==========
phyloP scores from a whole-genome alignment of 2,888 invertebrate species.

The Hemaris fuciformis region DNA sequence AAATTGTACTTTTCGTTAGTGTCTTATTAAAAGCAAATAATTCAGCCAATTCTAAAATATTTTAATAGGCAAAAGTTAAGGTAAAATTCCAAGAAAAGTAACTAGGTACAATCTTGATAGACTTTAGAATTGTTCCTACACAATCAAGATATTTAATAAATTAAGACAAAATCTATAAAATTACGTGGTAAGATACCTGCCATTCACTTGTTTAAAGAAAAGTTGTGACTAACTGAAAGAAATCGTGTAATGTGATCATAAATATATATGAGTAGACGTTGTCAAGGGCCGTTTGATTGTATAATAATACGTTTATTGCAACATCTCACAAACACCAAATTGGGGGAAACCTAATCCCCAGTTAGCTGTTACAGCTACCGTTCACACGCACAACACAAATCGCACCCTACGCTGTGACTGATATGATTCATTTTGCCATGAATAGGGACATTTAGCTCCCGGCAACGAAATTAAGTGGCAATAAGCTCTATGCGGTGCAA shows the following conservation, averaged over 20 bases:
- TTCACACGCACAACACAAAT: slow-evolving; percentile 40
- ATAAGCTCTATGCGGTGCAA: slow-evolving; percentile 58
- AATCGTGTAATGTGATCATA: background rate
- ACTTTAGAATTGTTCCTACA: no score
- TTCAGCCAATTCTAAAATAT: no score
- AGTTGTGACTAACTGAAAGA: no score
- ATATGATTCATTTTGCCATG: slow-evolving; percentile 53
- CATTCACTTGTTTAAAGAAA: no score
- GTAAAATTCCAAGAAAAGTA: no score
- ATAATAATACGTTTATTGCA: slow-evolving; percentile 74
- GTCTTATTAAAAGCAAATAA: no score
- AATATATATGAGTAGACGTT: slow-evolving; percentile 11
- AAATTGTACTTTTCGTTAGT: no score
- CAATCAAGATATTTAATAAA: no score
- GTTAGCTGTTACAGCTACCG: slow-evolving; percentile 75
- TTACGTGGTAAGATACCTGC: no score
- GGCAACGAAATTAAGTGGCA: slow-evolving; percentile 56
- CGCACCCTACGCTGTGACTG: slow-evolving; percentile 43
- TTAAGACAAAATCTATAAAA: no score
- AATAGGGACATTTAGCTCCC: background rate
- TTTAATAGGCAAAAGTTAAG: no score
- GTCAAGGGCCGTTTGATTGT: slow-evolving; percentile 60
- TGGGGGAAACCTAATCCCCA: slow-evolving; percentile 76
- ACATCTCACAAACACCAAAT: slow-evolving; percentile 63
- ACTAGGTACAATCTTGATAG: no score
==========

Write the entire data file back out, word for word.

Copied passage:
phyloP scores from a whole-genome alignment of 2,888 invertebrate species.

The Hemaris fuciformis region DNA sequence AAATTGTACTTTTCGTTAGTGTCTTATTAAAAGCAAATAATTCAGCCAATTCTAAAATATTTTAATAGGCAAAAGTTAAGGTAAAATTCCAAGAAAAGTAACTAGGTACAATCTTGATAGACTTTAGAATTGTTCCTACACAATCAAGATATTTAATAAATTAAGACAAAATCTATAAAATTACGTGGTAAGATACCTGCCATTCACTTGTTTAAAGAAAAGTTGTGACTAACTGAAAGAAATCGTGTAATGTGATCATAAATATATATGAGTAGACGTTGTCAAGGGCCGTTTGATTGTATAATAATACGTTTATTGCAACATCTCACAAACACCAAATTGGGGGAAACCTAATCCCCAGTTAGCTGTTACAGCTACCGTTCACACGCACAACACAAATCGCACCCTACGCTGTGACTGATATGATTCATTTTGCCATGAATAGGGACATTTAGCTCCCGGCAACGAAATTAAGTGGCAATAAGCTCTATGCGGTGCAA shows the following conservation, averaged over 20 bases:
- TTCACACGCACAACACAAAT: slow-evolving; percentile 40
- ATAAGCTCTATGCGGTGCAA: slow-evolving; percentile 58
- AATCGTGTAATGTGATCATA: background rate
- ACTTTAGAATTGTTCCTACA: no score
- TTCAGCCAATTCTAAAATAT: no score
- AGTTGTGACTAACTGAAAGA: no score
- ATATGATTCATTTTGCCATG: slow-evolving; percentile 53
- CATTCACTTGTTTAAAGAAA: no score
- GTAAAATTCCAAGAAAAGTA: no score
- ATAATAATACGTTTATTGCA: slow-evolving; percentile 74
- GTCTTATTAAAAGCAAATAA: no score
- AATATATATGAGTAGACGTT: slow-evolving; percentile 11
- AAATTGTACTTTTCGTTAGT: no score
- CAATCAAGATATTTAATAAA: no score
- GTTAGCTGTTACAGCTACCG: slow-evolving; percentile 75
- TTACGTGGTAAGATACCTGC: no score
- GGCAACGAAATTAAGTGGCA: slow-evolving; percentile 56
- CGCACCCTACGCTGTGACTG: slow-evolving; percentile 43
- TTAAGACAAAATCTATAAAA: no score
- AATAGGGACATTTAGCTCCC: background rate
- TTTAATAGGCAAAAGTTAAG: no score
- GTCAAGGGCCGTTTGATTGT: slow-evolving; percentile 60
- TGGGGGAAACCTAATCCCCA: slow-evolving; percentile 76
- ACATCTCACAAACACCAAAT: slow-evolving; percentile 63
- ACTAGGTACAATCTTGATAG: no score